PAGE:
Hubble’s Great Grandchild

It’s not too early to start planning the space telescopes of the 2030s.

WFIRST Conception
An artist's conception of WFIRST

The lead times on big space telescope projects are so long that astronomers have already started thinking about what to launch in the 2030s, years before the successor to the Hubble Space Telescope, the James Webb Space Telescope (JWST) is launched in 2018.

Scientists at this week’s American Astronomical Society (AAS) meeting in Kissimmee, Florida, were excited about a concept called the Large Ultraviolet/Optical Infrared (LUVOIR) telescope, the latest iteration of a long-proposed plan to put an 8- to 12-meter telescope into space (for context, Hubble has a 2.4 meter mirror, and JWST’s is 6.5 meters). The technology needed for LUVOIR is already more advanced than Hubble’s technology was at this early stage, said the Space Telescope Institute’s Mark Postman during an AAS panel discussion.  

That may be because the basic LUVOIR concept has been kicked around for decades under slightly different names—High-Definition Space Telescope (HDST) and Advanced Technology Large-Aperature Space Telescope (ATLAST) among them. Whereas earlier concepts were for instruments that could take on a single task like imaging exoplanets or studying dark matter, LUVOIR could be used for several purposes. And its increased size will make it extremely powerful—large enough to take direct pictures of exoplanets and even note seasonal changes. It would allow astronomers to look more closely at details of star formation, and would greatly improve our understanding of the mysterious “dark matter” that makes up the majority of the universe. 

No matter that LUVIOR is at least 15 years away. There already is another large space telescope project in the queue after JWST, called Wide Field Infrared Survey Telescope (WFIRST). The 2010 Astronomy and Astrophysics Decadal Survey, a once-per-decade exercise by astronomers to recommend where the U.S. government should invest its astronomy dollars, ranked WFIRST highest on its list of desired projects. Launch is tentatively scheduled for 2024.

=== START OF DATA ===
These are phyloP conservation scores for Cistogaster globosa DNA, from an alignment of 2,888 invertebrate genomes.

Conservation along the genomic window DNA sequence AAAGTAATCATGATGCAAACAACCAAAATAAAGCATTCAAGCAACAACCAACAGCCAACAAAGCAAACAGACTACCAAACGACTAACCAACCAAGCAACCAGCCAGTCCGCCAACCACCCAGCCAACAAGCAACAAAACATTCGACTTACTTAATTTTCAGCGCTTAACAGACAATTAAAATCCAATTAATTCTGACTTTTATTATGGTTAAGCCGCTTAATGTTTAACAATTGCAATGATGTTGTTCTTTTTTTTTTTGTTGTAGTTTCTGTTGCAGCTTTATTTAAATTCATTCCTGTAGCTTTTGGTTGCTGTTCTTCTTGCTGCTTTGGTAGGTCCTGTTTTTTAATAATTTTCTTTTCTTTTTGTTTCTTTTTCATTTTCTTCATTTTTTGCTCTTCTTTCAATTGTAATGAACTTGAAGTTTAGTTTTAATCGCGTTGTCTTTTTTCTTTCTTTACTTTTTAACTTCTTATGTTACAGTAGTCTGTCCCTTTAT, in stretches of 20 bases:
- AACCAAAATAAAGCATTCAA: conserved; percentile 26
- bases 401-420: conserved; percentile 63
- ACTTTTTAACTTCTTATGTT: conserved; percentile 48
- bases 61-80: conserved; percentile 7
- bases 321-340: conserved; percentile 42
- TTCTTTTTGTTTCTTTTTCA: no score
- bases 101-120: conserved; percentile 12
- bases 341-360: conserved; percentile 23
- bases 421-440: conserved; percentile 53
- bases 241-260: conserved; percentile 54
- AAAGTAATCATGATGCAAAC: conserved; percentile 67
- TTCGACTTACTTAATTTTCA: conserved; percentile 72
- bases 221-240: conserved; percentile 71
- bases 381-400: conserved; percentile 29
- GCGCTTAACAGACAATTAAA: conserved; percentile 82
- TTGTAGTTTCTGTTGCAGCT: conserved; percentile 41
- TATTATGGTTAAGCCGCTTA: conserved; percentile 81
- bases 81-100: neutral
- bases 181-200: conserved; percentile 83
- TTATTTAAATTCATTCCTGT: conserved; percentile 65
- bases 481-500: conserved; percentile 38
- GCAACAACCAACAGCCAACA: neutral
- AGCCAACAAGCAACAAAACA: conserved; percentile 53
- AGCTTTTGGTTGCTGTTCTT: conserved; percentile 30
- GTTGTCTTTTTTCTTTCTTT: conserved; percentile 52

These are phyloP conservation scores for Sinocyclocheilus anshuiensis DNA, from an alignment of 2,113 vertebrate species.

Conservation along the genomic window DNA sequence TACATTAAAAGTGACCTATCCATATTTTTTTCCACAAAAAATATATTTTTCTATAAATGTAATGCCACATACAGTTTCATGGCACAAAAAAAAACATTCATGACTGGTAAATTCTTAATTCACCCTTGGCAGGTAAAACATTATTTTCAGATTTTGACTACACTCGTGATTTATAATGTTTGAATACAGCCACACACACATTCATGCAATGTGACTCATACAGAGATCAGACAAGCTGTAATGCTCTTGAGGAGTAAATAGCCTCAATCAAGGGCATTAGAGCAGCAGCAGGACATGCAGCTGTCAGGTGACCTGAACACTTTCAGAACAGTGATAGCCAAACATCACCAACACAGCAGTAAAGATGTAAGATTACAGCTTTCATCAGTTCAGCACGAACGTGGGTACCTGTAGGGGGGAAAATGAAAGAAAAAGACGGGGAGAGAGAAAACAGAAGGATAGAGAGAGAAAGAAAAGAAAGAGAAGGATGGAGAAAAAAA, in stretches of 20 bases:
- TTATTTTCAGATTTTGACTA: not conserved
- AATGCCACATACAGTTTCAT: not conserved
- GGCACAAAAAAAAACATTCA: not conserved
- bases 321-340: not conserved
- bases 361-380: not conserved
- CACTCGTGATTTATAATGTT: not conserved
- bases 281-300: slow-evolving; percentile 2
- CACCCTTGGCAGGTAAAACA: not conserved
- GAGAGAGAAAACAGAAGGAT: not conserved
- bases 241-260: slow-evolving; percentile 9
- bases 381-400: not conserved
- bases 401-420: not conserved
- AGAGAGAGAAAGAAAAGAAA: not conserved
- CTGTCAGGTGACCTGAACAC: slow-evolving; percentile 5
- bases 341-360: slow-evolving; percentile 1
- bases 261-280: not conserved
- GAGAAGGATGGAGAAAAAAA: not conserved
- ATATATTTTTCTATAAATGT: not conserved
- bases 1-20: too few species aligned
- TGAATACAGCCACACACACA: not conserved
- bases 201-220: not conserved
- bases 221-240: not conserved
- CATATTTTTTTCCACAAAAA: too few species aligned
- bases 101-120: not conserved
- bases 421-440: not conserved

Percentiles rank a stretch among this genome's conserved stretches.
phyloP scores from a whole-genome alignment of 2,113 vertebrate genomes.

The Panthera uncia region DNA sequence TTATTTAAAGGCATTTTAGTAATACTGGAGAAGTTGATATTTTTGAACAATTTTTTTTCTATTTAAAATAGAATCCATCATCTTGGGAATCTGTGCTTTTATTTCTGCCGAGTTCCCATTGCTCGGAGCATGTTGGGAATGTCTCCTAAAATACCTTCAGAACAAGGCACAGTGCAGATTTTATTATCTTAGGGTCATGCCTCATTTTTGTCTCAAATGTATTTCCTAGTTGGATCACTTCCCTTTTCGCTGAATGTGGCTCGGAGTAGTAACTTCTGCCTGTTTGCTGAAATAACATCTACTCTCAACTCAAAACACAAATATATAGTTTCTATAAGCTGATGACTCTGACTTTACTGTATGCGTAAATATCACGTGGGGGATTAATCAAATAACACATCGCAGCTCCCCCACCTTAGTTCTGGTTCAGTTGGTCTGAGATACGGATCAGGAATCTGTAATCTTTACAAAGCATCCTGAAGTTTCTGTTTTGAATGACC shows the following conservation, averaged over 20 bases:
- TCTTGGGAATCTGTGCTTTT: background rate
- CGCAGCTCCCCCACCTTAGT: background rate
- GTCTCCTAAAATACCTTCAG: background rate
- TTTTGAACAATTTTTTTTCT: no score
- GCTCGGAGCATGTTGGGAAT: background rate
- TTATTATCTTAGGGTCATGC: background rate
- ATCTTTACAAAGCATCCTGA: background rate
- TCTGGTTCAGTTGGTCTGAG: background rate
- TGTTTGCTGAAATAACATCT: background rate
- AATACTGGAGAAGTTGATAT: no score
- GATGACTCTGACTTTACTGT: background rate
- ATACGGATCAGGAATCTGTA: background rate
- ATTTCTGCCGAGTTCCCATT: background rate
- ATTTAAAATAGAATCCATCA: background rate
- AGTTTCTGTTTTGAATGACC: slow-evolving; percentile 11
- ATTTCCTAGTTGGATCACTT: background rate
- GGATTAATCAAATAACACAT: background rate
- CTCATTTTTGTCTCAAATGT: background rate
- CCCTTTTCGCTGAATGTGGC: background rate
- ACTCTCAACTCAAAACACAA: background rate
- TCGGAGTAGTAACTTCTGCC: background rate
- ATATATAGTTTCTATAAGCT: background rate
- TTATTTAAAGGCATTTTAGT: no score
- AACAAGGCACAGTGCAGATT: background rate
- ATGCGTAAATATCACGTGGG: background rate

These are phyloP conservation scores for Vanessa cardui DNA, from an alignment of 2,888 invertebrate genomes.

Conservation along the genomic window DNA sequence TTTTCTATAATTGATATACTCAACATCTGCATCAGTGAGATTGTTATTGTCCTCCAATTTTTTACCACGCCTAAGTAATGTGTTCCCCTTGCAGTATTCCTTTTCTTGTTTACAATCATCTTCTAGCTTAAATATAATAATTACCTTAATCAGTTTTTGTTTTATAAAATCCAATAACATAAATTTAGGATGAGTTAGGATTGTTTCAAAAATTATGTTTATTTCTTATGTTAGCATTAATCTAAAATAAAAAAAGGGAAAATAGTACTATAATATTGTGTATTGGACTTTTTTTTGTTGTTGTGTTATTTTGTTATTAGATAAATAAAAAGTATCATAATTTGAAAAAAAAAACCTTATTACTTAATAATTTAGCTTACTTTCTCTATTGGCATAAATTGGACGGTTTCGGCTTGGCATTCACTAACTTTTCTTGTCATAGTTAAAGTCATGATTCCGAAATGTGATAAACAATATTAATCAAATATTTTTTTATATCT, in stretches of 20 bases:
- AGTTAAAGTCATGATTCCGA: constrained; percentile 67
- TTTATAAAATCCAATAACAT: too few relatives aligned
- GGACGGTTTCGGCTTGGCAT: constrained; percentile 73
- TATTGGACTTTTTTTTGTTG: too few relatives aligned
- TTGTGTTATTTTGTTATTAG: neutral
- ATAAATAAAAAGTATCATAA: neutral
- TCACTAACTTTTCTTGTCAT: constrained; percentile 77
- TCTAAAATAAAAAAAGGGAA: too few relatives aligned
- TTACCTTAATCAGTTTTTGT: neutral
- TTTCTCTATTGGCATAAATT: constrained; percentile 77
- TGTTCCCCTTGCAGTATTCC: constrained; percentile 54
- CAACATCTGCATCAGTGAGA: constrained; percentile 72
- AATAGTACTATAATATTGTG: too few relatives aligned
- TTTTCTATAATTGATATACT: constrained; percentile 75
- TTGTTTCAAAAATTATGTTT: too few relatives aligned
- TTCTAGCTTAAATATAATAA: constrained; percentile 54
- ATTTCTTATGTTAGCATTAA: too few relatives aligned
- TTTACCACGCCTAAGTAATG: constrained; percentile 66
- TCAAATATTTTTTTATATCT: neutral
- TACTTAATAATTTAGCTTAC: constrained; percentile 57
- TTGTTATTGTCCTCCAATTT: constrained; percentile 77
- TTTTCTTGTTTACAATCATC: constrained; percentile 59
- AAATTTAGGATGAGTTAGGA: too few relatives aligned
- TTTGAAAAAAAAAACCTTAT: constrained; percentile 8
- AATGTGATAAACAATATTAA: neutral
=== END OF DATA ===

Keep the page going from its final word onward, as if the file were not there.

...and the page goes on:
In 2011, WFIRST received an out-of-the-blue boost: the National Reconnaissance Office (NRO), which operates America’s ultra-secret (and ultra-expensive) spy satellites, announced that it had two unfinished satellites in storage, and would donate them to NASA. The NRO satellites are cousins to the famous Hubble Space Telescope, but with improved technology and crucial design tweaks that allow them to look down at Earth rather than up at the stars. Their 2.4-meter mirror is wider than WFIRST’s initially proposed 1.6-meter telescope.

NASA’s evaluators eagerly checked out the new satellites, and pronounced them perfect for the WFIRST mission. They’ll still need expensive instruments, however (especially cameras) and may need a bigger rocket than originally planned to compensate for the larger telescope. That raised the WFIRST mission’s estimated cost from $1.5 billion before the NRO donation to at least $2 billion. 

Scientists are still assessing exactly what data the telescope could gather. In December, NASA announced selections for the Formulation Science Investigation Teams, which will try to determine how to get the biggest bang for the buck. (One team, evaluating how WFIRST can contribute to the study of dark matter, is led by Nobel Prize winner Saul Perlmutter).

Meanwhile, astronomers are already gearing up for the 2020 Decadal Survey.  Scientists at AAS this week made clear that they want LUVOIR to be on the wish list. 

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